Said Busch: “Our M&M’s Hazelnut Camry was pretty good in practice and it was really good by itself, really good out front and led pretty well. We had decent speed up there, but after a few laps guys were able to attack us and get to our side, stuff like that. Traffic was not very good, it was really, really hard to keep in the wake of the guys in front of you and be able to make time on him, then to be able to get a good enough and big enough run to make a pass.”

Truex expects a big challenge on his hand in Sunday’s race.

“It’s going to be a big challenge to make moves tomorrow and make the right moves,” Truex said. “It seems like this place here, you almost get penalized when you beat someone through the corner getting underneath them. You try to pass somebody and if they screw up getting into the corner or whatever, you can get them and then you get on the straightaway and six cars pass you. It’s a frustrating place to race because of that.”

Reddick wins Xfinity race

Tyler Reddick of Richard Childress Racing won the LTi Printing 250 Xfinity race Saturday afternoon at MIS.

Reddick, the defending Xfinity series champion and competing in the No. 2 Chevrolet, took advantage of pit strategy and won for the third time in the last five races, beating Noah Gragson in his No. 9  Chevrolet for JR Motorsports by 1.5 seconds. Gragson’s teammate Michael Annett finished third in the No. 1 Chevrolet.

Reddick won the series championship last year for JR Motorsports before moving on to Childress this season.

Pole-sitter Paul Menard won Stage 1 in his No. 12 Ford. Christopher Bell won Stage 2 in the No. 20 Toyota and looked like the driver to beat at the midway point of the race, but was passed by Cole Custer in the No. 00 Ford with 31 laps to go.

But, Bell, running second, pitted with 11 laps remaining and Custer gave up the lead with 10 laps to go when he went down pit road for fuel, allowing Reddick to take the top spot and go on to Victory Lane to match Bell and Custer for the most wins in the series.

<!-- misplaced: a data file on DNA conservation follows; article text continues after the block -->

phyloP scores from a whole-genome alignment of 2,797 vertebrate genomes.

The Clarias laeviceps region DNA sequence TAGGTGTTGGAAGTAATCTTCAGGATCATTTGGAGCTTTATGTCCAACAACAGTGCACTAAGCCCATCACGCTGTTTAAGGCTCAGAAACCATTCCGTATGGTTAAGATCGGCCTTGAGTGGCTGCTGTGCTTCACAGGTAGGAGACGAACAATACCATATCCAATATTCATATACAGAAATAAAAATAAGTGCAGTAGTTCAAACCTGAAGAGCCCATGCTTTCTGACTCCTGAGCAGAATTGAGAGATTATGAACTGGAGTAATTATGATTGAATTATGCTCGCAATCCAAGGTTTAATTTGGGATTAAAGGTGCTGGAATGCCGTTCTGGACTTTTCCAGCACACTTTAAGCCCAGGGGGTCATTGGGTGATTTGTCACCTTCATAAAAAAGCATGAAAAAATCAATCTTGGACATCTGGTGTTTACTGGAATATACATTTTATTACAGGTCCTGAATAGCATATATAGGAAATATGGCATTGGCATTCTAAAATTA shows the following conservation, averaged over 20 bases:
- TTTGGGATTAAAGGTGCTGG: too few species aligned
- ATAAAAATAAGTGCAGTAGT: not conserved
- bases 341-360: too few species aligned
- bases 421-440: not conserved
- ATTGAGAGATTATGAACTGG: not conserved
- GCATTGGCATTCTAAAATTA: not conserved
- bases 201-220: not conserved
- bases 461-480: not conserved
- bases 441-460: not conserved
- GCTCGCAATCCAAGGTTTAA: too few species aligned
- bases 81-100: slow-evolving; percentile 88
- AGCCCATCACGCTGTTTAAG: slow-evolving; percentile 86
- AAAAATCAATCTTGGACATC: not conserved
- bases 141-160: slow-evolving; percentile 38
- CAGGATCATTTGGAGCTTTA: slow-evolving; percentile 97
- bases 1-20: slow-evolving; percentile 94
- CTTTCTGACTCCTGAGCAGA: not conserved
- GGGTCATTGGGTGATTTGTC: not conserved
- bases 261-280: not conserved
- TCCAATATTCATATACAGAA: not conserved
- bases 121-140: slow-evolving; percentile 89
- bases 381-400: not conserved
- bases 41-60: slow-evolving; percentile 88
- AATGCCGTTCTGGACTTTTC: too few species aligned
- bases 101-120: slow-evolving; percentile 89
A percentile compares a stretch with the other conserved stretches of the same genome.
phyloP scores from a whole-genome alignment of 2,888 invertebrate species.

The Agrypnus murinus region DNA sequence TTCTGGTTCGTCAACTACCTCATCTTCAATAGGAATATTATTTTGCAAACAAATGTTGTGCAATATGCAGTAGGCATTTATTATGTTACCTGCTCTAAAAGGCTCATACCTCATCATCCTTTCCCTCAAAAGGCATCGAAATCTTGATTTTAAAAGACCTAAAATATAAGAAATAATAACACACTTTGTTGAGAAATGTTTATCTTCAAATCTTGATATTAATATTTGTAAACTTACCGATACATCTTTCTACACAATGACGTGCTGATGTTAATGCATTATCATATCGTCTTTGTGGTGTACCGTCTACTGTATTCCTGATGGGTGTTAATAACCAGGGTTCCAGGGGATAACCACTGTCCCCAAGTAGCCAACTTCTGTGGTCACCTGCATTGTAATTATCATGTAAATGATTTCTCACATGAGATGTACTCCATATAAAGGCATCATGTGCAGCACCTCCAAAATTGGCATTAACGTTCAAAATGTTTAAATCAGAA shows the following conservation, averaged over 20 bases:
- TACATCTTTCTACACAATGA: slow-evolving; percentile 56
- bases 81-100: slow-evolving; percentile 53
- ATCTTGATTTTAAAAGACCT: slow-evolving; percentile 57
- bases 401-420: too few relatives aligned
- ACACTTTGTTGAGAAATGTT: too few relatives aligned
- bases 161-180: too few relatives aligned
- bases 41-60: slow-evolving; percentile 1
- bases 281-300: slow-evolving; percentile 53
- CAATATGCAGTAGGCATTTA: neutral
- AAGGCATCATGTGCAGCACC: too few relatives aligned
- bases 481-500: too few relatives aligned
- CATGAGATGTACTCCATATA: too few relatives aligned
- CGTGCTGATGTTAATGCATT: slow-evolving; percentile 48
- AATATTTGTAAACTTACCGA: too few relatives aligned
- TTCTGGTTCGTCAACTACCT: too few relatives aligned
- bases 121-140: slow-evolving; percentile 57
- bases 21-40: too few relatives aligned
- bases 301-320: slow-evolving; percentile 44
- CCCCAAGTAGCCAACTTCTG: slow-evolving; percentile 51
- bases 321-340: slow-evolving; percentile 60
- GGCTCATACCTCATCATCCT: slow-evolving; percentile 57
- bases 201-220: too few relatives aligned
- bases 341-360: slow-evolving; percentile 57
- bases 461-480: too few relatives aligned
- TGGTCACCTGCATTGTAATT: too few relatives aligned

“It ended up being kind of a race where whoever made the best call at the end and took advantage of what fell their way won the race," said Reddick, who is the points leader with an 89-point advantage over Bell. 

Gragson had to battle back after a problem in Stage 2.

“In the second stage during the pit stops, I think the 19 (Brandon Jones) checked up and I hit him, just didn’t know where to go on pit road and so we had to go to the back, but great effort by everybody on my Switch Team and Junior Motorsports,” Gragson said. “They rallied, they never quit just like me, we just keep going until the finish. I want to win. I want to beat that damn 2 (Reddick) so bad, just frustrated, but I know we can race with these guys.”

Custer finished 12th and Bell 13th, knowing they needed a caution late to have a chance to win.

“If a caution would have came out we would have been fine,” Custer said. “Our Jacobs Companies Mustang was just so good at the end. I’ve never run that good here and that was by far the best car I’ve ever had. It was about perfect. It just didn’t work out.”

Childress has put Reddick in a Cup car twice this year and he has responded with a 27th place spot in the Daytona 500 and a ninth-place finish at Kansas last month.

“We’re going to race him at least one more, maybe two,” said Childress of his plans for Reddick in the Cup series. “I’d like to see him in a car here tomorrow for sure because it’s going to be an aggressive race tomorrow and it’s going to take a lot of aggressive driving and I think he’d fit right in the seat.”

FireKeepers Casino 400

When: 2 p.m., Sunday

Where: Michigan International Speedway, Brooklyn

TV:  FS1

dgoricki@detroitnews.com